'Sexist & belittling' | Woman sacked after telling employer she was pregnant

Woman sacked after telling employer she was pregnant

HR professionals across the UK are reminded they need to tread carefully when dealing with maternity and pregnancy matters, after one company was sued for firing an employee as soon as she told them she was pregnant.

Essex-based security system supplier CIS Services hired Charlotte Leitch in May 2021 as an admin assistant and she had only been in the position for a few weeks when she decided to reveal her pregnancy to the Head of Compliance, Nicola Calder. Leitch was worried as she had experienced many miscarriages in the past.

The new employee had already raised concerns over her employment contract which remained unsigned, and Calder, upon hearing Leitch’s news, responded by telling her she was not entitled to any maternity leave as she hadn’t yet signed her contract.

Calder had told Leitch: “We have no obligation to keep you on,” and, according to Employment Judge Carol Porter, went on take “advantage of the situation and took steps to terminate [Miss Leitch’s] employment, giving [her] options as to the date when she would leave, and seeking, in the first instance, to make out that this was a mutual agreement.”

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Porter continued: “However, as soon as [Ms Leitch] challenged that, Mrs Calder did not persist with that false assertion, but sent the letter confirming that the [assistant] had indeed been dismissed.”

“Having considered all the circumstances, we find that the principal reason for dismissal, the reason uppermost in Mrs Calder’s mind was (Ms Leitch’s) pregnancy and (her) history of pregnancy related illness.”

Leitch sued the company for pregnancy discrimination and unfair dismissal and was awarded nearly £15,000 in compensation.

She told the East London hearing she had been left “shocked” by the company's “sexist and belittling” behaviour and felt “degraded and worthless”.

Leitch sadly lost her baby within weeks of being sacked but hopes her case will help others facing pregnancy discrimination.

According to Metro, Leitch said after the hearing: "We can stand up for ourselves, and I’m happy that other women can use my case in the future, so it doesn’t happen to them.

"Employers don’t need to destroy people’s lives – every life matters. To put a pregnant woman through that is horrendous. You should not be bullied out of work.

"We can stand up for ourselves, and there is support. Go to ACAS – they can tell you what the rules are."

1 in 4 expectant mothers concerned about telling employers

More than one in four (26%) expectant mothers feel reluctant to share their pregnancy news due to fear of the stigma they may face from colleagues and managers, according to new research.

And the study, from Culture Shift, shows that this jumped to almost half (46%) for those who had been in employment for less than six months when they fell pregnant.

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In fact, pregnancy and maternity discrimination was the fifth most common discrimination claim from 2020 to 2021.

The claims were based on mostly the following subject matters:

  • Sham redundancies

  • Offensive comments to pregnant employees

  • Failure to implement flexible working options

  • Being overlooked for promotion

Are there laws to prevent maternity discrimination?

In the UK, there are laws to some extent to protect individuals during their pregnancy period.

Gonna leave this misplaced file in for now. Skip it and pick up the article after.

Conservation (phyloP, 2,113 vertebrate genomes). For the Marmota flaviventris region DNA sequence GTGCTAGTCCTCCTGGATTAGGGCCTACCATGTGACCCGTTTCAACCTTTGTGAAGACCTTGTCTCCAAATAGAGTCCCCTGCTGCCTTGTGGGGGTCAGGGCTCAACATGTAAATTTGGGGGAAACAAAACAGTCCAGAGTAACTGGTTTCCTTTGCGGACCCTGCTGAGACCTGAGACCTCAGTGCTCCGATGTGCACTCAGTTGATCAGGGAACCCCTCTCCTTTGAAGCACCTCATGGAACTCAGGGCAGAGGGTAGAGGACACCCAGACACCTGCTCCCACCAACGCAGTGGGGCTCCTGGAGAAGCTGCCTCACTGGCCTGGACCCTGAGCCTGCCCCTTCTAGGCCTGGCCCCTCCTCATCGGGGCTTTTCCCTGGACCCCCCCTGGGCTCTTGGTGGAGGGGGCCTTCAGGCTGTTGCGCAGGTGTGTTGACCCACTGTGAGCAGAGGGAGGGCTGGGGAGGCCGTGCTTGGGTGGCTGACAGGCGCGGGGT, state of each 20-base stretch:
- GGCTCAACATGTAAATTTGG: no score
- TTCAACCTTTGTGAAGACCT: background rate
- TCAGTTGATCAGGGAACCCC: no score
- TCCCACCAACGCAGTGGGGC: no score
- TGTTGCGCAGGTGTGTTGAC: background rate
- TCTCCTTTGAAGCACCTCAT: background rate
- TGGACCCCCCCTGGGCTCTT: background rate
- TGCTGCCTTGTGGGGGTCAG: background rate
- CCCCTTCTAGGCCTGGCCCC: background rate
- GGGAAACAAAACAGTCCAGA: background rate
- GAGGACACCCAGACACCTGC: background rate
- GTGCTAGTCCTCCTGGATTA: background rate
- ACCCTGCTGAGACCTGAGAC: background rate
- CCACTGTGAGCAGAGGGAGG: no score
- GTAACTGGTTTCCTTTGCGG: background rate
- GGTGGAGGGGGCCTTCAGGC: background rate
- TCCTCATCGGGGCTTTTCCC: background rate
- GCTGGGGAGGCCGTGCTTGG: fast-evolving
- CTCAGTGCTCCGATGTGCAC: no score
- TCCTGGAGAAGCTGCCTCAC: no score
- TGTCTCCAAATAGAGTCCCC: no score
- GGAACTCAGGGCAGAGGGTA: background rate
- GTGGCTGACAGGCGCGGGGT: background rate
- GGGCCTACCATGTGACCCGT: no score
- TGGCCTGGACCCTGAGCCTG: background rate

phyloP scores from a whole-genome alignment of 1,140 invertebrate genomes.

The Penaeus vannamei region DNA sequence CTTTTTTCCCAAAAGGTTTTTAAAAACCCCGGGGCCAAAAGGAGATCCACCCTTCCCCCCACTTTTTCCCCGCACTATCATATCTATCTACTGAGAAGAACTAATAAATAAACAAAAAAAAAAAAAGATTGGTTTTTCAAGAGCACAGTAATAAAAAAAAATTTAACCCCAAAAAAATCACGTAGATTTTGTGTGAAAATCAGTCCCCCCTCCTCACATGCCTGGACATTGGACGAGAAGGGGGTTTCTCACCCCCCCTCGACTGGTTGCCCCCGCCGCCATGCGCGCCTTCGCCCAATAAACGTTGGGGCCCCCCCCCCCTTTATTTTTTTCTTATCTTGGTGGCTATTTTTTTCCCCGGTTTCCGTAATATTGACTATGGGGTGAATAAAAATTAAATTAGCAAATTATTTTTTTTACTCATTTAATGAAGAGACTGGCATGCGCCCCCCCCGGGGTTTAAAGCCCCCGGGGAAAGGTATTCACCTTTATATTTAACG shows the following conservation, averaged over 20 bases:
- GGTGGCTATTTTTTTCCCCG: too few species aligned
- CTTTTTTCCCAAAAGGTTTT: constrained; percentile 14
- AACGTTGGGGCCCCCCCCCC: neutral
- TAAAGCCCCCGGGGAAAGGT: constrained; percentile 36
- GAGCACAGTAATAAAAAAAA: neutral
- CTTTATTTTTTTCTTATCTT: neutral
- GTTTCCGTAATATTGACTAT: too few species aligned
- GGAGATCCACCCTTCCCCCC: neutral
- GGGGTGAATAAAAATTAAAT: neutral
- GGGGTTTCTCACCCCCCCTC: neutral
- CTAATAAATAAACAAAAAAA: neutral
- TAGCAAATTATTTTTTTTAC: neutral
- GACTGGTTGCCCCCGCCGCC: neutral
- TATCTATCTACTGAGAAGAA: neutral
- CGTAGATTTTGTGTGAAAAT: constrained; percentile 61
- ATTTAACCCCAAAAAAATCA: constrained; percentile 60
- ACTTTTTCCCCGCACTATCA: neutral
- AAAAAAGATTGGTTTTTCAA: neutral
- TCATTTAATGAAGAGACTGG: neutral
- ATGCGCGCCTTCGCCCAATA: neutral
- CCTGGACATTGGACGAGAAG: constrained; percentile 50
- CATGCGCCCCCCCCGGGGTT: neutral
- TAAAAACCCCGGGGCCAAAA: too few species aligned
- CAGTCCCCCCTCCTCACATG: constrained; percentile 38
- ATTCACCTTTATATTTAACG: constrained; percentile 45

The most common and implemented law is the Protected Period.

The Protected Period is under the Equality Act 2010. This period covers the start of when a woman’s pregnancy begins and ends. It also states that if the woman has the right to ordinary and additional maternity leave, the protected period will be at the end of the additional maternity leave period or (if earlier) when she returns to work after pregnancy.

Research reveals a different case

While there are laws in the UK to protect pregnant employees, research reveals that maternity discrimination prevails in the UK.

According to research from Culture Shift, more than one in five (21%) know someone who has faced maternity discrimination at work.

While one in eight (12%) have experienced maternity discrimination themselves.

Gemma McCall, the Co-Founder and CEO of Culture Shift, said: “Society assumes all women will become mothers- and yet, we don’t like it when they get pregnant and we employ them.”

Research also suggests that more than one in four (26%) expectant mothers feel reluctant to share their pregnancy news due to fear of the stigma they may face from colleagues and managers.

McCall, comments: “All of a sudden, this societal expectation we’ve been pushing onto them since birth becomes an inconvenience and so, it’s no surprise that 1 in 4 expectant mothers hide their pregnancy.”

Lead Evangelist EMEA of Snowflake, Eva Murray, puts forth: “We face so many expectations, no matter how we decide to live our lives. I’ve heard a friend once question whether a colleague of his should be promoted given she wanted a family.”

Also, Gav Winter, CEO of RapidSpike, states: “I’ve 100% heard senior people say that we shouldn’t employ women when they are childbearing age (settled, just married were the key ‘tells’ so I was told). I was disgusted.”

The comments and research reveal a common theme against pregnant individuals which is that indeed maternity discrimination is present in many businesses and various industries.

Maternity discrimination is a reality and to state otherwise would be denying the truth of what pregnant women witness within their workforce.

It’s vital to recognise the troubles that pregnant individuals can already face. Don’t add or reinforce maternity discrimination against an employee.

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